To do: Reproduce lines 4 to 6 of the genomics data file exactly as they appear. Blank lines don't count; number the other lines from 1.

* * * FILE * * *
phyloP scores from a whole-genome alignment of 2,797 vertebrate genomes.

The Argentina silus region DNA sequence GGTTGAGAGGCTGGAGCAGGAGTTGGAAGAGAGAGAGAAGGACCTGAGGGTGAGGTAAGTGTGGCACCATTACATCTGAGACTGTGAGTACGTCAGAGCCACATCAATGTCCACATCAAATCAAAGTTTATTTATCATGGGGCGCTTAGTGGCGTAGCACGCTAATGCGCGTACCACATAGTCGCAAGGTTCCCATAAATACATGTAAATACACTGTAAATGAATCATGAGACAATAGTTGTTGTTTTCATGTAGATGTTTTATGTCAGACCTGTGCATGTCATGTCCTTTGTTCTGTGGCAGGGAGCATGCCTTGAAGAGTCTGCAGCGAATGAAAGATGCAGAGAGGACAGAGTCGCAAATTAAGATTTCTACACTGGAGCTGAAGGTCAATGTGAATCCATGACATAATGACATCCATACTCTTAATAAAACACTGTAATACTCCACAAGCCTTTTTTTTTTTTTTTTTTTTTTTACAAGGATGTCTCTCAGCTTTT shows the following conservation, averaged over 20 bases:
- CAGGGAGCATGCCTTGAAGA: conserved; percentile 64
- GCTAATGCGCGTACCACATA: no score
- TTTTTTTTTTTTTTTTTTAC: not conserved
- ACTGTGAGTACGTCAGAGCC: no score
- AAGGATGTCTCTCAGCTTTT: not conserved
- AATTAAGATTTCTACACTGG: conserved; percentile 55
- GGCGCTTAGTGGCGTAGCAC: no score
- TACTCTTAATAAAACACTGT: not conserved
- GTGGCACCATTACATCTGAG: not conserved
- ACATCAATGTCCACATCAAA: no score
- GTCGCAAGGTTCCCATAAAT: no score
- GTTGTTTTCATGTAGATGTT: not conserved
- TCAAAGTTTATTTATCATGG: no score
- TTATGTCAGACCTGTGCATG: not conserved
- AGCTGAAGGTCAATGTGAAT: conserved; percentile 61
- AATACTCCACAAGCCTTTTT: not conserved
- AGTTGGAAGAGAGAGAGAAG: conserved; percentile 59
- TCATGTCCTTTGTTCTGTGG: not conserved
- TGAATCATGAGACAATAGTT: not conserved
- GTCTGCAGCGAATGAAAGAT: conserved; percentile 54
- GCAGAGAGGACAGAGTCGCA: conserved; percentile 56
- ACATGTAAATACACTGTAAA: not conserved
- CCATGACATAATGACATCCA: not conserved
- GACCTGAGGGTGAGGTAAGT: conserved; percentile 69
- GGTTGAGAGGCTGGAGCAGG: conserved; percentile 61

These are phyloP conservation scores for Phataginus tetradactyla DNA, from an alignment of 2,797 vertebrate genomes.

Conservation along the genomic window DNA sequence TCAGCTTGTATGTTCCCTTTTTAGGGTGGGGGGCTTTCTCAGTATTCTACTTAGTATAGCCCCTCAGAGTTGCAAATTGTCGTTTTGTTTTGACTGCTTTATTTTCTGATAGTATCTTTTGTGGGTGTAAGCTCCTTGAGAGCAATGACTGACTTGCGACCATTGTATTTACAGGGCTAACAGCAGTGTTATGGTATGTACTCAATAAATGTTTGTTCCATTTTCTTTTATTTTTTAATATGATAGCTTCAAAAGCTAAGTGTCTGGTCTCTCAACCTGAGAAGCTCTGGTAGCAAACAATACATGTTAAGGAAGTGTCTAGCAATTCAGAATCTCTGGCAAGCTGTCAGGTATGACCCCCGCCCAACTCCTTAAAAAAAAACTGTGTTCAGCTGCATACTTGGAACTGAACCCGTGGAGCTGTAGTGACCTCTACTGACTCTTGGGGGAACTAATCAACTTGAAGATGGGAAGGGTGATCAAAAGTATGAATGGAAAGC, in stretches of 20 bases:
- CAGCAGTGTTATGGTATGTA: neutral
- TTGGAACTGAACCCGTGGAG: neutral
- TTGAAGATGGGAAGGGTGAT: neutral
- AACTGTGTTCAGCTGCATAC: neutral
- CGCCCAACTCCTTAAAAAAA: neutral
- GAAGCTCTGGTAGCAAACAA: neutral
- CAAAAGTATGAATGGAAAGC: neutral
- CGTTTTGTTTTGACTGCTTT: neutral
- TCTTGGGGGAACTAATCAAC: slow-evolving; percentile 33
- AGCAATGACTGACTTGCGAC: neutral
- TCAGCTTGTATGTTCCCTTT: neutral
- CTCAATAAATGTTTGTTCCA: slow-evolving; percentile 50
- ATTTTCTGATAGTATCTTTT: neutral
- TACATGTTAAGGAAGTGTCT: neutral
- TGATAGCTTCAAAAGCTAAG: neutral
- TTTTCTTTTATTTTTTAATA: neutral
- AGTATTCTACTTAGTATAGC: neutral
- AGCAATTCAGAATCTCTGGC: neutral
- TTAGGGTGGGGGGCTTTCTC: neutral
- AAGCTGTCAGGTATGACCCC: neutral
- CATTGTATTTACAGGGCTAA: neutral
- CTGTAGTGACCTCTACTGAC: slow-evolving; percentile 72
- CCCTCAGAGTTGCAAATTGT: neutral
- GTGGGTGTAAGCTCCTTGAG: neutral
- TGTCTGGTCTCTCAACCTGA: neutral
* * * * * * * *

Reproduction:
- GCTAATGCGCGTACCACATA: no score
- TTTTTTTTTTTTTTTTTTAC: not conserved
- ACTGTGAGTACGTCAGAGCC: no score